On Apr 26, 2004, at 6:39 PM, Phil Tomson wrote:

> In article <887E6B64-97BA-11D8-9038-000502FDD5CC / mac.com>,
> Mark Hubbart  <discord / mac.com> wrote:
>>
>> On Apr 26, 2004, at 11:09 AM, Phil Tomson wrote:
>>
>>> [...]
>>>
>>> Does this seem like a reasonable approach?
>>>
>>> Has anyone used alternate approaches?
>>
>> You might look at Apple/NextStep's approach to localization. (probably
>> others use it too) Basically, there's a file that maps english text to
>> the translated text. Then, anywhere in the program where a particular
>> english string is used, it checks for a translation to the appropriate
>> language.
>>
>> So to do this in ruby, you might have a pig-latin translation file,
>> using yaml:
>>
>> ---
>> Enter text here: Enterway exttay erehay
>> Type "yes" to continue: Ypetay "yes" otay ontinuecay
>>
>> Then write a small class:
>>
>>   class Localization
>>     def initialize(filename)
>>       # load yaml data from file to a hash
>>       # stored in @translations
>>     end
>>     def [](text)
>>       @translations[text] || text
>>     end
>>   end
>>
>> localization files are automatically generated for english, that
>> include all the string literals from the source code. For the english
>> files, they just map each string to itself. But then you can easily
>> hand the file over for translation, and add the new one in.
>
> I thought a bit more about this approach, it I think I see a flaw:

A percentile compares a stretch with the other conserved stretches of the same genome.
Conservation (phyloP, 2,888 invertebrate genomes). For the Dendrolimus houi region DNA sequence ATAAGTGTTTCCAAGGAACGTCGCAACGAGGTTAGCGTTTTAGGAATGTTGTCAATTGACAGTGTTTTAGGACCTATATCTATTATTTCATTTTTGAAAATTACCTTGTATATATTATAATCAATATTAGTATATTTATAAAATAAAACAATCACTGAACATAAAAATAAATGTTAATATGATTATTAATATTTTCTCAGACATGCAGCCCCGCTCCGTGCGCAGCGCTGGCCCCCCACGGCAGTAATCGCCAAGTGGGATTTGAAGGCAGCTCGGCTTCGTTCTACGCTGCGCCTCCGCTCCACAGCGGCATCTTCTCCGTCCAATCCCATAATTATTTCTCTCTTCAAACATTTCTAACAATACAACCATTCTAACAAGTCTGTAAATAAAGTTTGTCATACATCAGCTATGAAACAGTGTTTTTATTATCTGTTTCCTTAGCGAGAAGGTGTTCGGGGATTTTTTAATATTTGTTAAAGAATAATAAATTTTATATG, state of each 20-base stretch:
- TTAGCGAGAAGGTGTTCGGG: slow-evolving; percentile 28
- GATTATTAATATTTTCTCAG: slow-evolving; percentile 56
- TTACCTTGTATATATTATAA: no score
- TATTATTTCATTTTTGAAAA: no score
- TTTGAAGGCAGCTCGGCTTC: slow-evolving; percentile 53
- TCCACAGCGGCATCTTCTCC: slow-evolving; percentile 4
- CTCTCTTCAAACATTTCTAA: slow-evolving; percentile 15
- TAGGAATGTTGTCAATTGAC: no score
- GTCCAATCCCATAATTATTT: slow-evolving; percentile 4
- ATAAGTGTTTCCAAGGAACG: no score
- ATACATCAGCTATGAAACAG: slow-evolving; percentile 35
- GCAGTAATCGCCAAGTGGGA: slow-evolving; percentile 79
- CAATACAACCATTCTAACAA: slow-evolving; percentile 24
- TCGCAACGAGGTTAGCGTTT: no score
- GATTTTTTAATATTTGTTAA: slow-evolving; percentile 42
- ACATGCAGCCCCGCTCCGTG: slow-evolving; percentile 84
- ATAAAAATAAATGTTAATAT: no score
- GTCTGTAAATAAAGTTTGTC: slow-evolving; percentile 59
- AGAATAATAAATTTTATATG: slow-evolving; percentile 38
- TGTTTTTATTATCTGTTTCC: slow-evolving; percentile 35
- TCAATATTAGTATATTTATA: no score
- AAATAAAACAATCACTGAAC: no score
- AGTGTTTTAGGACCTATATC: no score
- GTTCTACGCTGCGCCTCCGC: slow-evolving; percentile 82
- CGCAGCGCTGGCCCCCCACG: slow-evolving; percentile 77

> If you change the text in your program, you need to also change the 
> text
> in your translation file.  For example:
>
> #your translation.yaml file for English:
> "Login Failed.  Please check your proxy settings" : "Login Failed.
> Please check your proxy settings"
>
> I'm assuming you use the Localization class like so:
>
>   #Your Ruby code:
>   loc = Localization.new("translation.yaml")
>   #...
>   puts loc["Login Failed.  Please check your proxy settings."]
>
>
>
> Now let's say you want to make the message more detailed so you change
> your Ruby code like so:
>
>   puts loc["Login Failed.  You could be behind a firewall.  If so,
>   please check your Proxy settings"]
>
>
> For the case of English, it's not a problem, you'll see the new 
> message.
> However, when you give the translation file to your translator to
> translate, they will translate the old message and when your program is
> run it will display the English text instead of the translated
> text because the hash doesn't contain the
> key for the new message.  In order to prevent this you must 
> meticulously
> keep your translation.yaml file in sync with your Ruby code.  This 
> seems
> to me to be a violation of the Do Not Repeat Yourself rule.

If you can automatically generate the english version from the source 
code, then merge with the old files, you should be able to update the 
translation files pretty easily. So I guess this method would require 
that you be able to generate the english files from the source.

>
> Phil
>